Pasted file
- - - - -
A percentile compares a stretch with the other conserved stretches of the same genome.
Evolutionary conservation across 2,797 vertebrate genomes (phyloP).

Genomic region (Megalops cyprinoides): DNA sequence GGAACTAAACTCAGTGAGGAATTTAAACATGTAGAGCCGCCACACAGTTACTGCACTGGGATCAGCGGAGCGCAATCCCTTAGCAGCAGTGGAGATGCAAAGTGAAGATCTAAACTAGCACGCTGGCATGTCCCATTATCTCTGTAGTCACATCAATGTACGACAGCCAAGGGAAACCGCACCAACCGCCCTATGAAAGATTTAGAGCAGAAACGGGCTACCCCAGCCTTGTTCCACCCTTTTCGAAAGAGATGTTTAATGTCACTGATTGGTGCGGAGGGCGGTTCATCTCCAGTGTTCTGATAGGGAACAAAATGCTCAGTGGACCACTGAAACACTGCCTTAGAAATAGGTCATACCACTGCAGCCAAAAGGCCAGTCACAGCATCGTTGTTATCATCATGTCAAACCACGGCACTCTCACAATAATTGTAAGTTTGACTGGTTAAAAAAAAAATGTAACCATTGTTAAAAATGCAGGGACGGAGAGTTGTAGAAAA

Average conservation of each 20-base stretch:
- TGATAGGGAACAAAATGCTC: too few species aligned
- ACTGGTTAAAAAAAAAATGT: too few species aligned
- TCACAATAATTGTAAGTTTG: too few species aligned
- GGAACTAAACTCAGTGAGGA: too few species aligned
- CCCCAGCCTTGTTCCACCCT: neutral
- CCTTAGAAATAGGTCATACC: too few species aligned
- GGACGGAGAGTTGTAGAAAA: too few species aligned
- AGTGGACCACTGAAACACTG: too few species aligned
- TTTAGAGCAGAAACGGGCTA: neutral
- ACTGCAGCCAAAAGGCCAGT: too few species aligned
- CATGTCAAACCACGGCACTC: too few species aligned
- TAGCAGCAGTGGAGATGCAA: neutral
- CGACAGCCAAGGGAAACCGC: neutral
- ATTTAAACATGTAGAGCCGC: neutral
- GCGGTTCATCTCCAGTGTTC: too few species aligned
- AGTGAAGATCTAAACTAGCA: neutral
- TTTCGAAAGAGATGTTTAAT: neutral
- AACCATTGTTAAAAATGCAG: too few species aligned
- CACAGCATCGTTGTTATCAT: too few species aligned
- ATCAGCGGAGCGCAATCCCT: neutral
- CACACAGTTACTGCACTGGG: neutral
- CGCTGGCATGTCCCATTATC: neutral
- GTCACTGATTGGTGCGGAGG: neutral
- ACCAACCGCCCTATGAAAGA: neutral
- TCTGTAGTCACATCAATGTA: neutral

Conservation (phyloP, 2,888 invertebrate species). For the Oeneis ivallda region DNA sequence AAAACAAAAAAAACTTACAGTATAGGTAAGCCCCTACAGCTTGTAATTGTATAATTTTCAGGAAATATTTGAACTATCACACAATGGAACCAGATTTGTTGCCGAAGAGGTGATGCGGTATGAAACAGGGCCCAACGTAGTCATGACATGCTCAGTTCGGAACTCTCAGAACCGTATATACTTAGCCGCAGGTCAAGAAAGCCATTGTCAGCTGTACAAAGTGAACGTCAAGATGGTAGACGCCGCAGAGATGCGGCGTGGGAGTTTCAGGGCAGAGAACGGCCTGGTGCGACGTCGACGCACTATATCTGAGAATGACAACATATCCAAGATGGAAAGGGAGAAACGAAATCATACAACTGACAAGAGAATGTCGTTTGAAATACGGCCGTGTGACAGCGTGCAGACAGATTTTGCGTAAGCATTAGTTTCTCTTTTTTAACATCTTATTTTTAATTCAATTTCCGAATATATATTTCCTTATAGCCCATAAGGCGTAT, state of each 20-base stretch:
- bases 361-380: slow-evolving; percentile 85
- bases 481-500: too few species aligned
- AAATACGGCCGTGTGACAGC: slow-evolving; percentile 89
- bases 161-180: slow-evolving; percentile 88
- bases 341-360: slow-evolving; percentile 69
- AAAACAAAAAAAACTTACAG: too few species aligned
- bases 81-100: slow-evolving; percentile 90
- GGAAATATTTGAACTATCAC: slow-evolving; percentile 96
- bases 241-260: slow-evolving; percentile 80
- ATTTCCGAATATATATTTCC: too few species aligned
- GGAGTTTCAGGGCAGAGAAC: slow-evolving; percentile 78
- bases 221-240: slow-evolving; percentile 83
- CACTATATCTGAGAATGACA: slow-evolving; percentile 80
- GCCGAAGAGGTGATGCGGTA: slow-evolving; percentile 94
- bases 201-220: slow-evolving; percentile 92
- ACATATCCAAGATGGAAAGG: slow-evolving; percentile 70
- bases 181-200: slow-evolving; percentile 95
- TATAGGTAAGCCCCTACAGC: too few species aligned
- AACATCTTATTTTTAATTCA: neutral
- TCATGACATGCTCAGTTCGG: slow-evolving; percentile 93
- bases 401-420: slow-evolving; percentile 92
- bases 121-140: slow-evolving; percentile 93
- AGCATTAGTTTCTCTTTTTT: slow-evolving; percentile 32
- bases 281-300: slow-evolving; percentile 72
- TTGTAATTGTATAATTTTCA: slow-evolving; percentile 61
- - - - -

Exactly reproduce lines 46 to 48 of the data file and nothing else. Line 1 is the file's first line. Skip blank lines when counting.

- ACATATCCAAGATGGAAAGG: slow-evolving; percentile 70
- bases 181-200: slow-evolving; percentile 95
- TATAGGTAAGCCCCTACAGC: too few species aligned